The skyrocketing costs of modern higher education are a serious threat to national economy and well-being. Students who are presented with formidable barriers on their way to college, such as the need to take time to complete their degree, staying out of the workforce for the time period, and serious entrance tests, have to cope with a problem that is insurmountable for many: the cost of higher education.
Although in the US student loans are available, this is a serious consideration that may prevent many from getting an education. It seems feasible that students are provided with a no-cost public college education in the way it is done in many European countries. This policy would have many benefits for the labor market and educational system.
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1. Finding Ways to Finance Public education
What is the way to finance public education? The money is typically raised through the taxation system involving federal and local taxes. This setup involves a more equal distribution of the financial burden implied in the higher education system.
After all, the advantages of higher education are later consumed by the whole society as educated specialists are working in many spheres of society for the benefit of all. Students who are investing time, effort and money in their education are not only toiling for themselves – they are leveraging their talents to create a better world for all.
However, when the system is financed out of funds provided by students and their parents, the distribution of burden is unequal since it lies exclusively on the shoulders of those who are studying and ignores the positive social effects of education. Education is a communal affair and it should be treated as such by all relevant parties, who should attempt to turn it into a powerful vehicle for social development. Providing a public education out of public funds will ensure a more equitable distribution of the financial responsibility for supporting college education.
2. Giving Talented Students a Chance
Rising tuition costs place heavy demands on family and personal budgets, making financial background of a student an important factor in determining the decision to go to college. As of now, the constant rise over the past decade gives no indication of stopping. Quite soon, education may be affordable (excluding students loans) only to a select few. In fact, policy-makers have already expressed concern about the steep rise in costs.
The National Commission on the Cost of Higher Education established in 1997 stated that “the federal and state governments may elect to impose price controls on higher education” given uncontrollable rise in tuition fees (Martin 2002:88).
In determining the factors for financing and tuition, society should ask itself what it really wants in terms of enrolment in colleges: a more affluent or a more talented class. If the answer is the latter, enrolment clearly has to be determined by intellectual ability and leadership potential, not by the ability to cover the costs. If we take affluence and talent to be unrelated, there is no reason to desire the enrolment of students from wealthier families.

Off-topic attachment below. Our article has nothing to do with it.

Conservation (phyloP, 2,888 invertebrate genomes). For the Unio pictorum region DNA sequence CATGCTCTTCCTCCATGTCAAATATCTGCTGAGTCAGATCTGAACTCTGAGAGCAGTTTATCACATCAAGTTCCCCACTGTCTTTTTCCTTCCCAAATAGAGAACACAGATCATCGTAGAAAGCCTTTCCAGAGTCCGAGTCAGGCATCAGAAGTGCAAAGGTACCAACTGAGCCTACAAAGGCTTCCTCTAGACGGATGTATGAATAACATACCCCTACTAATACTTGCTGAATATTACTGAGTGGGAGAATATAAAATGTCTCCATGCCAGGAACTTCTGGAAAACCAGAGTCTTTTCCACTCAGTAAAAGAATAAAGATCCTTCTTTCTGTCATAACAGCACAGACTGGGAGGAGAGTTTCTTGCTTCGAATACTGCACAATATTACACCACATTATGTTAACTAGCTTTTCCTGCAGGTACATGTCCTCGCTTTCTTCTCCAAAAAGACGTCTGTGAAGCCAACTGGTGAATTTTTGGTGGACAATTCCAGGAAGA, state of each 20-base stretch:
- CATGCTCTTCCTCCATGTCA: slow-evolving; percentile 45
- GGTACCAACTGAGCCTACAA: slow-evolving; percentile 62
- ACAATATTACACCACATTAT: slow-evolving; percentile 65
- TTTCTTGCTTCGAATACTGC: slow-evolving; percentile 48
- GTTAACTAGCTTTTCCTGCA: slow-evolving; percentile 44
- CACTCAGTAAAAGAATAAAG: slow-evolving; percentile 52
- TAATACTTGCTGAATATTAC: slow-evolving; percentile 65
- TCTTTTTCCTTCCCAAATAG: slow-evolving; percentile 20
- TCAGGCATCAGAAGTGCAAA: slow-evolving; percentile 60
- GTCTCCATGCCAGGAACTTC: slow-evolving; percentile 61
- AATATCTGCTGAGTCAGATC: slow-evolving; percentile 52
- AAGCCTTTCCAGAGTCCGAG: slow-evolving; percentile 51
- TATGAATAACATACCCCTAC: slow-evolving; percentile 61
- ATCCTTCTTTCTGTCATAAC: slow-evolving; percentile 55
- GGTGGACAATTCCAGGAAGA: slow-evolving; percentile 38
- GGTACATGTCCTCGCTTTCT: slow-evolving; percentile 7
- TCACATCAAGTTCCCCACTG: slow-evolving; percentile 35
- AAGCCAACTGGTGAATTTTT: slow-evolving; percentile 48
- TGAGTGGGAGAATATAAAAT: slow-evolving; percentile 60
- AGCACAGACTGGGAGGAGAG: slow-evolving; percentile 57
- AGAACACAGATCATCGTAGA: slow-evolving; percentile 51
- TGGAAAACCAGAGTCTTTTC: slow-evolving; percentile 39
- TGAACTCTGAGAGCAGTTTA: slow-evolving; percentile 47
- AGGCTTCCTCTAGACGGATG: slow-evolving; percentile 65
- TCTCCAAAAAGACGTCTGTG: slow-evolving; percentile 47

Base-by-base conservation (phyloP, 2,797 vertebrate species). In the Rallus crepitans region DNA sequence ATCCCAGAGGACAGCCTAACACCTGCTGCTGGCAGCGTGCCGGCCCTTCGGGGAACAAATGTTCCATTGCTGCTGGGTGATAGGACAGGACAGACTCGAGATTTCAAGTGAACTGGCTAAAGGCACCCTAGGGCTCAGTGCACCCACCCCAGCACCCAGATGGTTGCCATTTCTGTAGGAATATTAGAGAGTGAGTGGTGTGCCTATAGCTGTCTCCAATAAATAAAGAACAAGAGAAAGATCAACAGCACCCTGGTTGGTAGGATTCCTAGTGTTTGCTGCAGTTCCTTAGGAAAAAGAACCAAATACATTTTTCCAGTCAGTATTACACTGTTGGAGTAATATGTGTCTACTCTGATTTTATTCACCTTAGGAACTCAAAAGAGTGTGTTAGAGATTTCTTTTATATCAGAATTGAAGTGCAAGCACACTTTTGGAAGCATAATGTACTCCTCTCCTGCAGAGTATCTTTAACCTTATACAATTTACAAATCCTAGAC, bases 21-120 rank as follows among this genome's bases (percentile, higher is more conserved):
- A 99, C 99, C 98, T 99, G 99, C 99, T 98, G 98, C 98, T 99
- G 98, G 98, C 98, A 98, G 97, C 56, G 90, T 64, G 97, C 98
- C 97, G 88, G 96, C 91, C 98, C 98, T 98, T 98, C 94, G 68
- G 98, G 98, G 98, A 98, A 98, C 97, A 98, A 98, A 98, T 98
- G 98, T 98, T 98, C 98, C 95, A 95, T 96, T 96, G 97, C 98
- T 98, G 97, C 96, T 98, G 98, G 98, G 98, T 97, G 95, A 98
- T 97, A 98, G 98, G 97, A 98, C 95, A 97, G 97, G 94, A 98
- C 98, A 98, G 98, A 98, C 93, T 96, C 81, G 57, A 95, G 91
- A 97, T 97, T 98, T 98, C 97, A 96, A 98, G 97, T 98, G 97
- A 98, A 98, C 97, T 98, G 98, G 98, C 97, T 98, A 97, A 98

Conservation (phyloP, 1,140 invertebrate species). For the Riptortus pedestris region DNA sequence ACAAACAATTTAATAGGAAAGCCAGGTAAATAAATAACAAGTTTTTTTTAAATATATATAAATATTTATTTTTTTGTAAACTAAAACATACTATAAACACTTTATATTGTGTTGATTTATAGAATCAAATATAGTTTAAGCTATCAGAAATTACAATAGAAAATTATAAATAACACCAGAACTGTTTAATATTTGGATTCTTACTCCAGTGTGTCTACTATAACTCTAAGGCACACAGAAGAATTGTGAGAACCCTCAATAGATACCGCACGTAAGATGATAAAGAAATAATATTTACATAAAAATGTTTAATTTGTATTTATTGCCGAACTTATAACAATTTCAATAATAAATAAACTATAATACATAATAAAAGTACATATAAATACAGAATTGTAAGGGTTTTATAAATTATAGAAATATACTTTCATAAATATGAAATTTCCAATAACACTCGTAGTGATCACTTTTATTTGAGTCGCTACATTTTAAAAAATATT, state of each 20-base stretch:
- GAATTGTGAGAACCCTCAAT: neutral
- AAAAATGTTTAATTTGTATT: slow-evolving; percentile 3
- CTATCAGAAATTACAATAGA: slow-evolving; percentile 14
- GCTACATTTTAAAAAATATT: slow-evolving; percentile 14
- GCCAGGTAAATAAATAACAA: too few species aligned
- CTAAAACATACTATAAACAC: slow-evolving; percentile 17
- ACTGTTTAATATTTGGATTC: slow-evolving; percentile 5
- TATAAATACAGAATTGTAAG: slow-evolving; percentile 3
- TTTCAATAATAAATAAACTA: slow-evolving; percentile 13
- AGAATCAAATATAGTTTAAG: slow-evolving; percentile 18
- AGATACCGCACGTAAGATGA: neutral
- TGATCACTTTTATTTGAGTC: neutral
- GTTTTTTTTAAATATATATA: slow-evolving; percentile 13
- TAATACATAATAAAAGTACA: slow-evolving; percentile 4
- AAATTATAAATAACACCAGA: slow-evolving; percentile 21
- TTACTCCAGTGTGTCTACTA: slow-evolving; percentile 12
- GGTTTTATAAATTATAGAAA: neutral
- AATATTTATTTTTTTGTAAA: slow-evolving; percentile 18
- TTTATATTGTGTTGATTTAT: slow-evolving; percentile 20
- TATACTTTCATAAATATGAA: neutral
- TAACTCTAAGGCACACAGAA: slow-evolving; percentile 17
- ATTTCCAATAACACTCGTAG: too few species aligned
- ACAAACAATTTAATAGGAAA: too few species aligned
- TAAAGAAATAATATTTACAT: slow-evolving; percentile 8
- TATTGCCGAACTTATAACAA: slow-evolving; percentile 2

Quite the other way round, wealthy parents may have ways to promote their children other than through education, and if they have connections, it is possible to make it even to a top position with an online degree or even without any.
Thus, free college education is a way to harness the potential of all talented students regardless of their parents’ financial possibilities. In contemporary American society, individuals from needy backgrounds may rely on education as their only way to success. If society denies them this way, they will never gain a chance in those jobs that could reveal their full leadership potential.
3. Are Fees Inevitable?
Despite students’ protests against costs of higher education, education experts continue to insist that fees are inescapable. As reasons for increases in college tuition, they cite the need to maintain an adequate economic basis including development of new technology in universities and colleges. Some college officials insist that students should be happy with fees because they are “fire-sale bargain considering what it actually costs the school to educate an undergrad each year” (Sausner 2001:20).
Evaluating those arguments, one should keep in mind what should be the ultimate purpose of education. If this is taken to be the benefit of the overall society, if should be structured in such a way as to ensure this maximum benefit for all. For example, imposing taxes in order to finance education will gather more money from the rich and less from the poor. Putting these funds into tuition-free education, the government will give all equal access so that cost is not an issue.
As a result, the education provides the nation with more efficient professionals who will be able to contribute to economic growth. Tax payments can be maintained at levels that correspond to the needs for technological and other development of colleges. Surely, this means higher taxes, but this will be offset by absence of tuition for citizens.
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All high school graduates should be given a chance to get a free college education. (2016, Jun 27). Retrieved from https://phdessay.com/all-high-school-graduates-should-be-given-a-chance-to-get-a-free-college-education/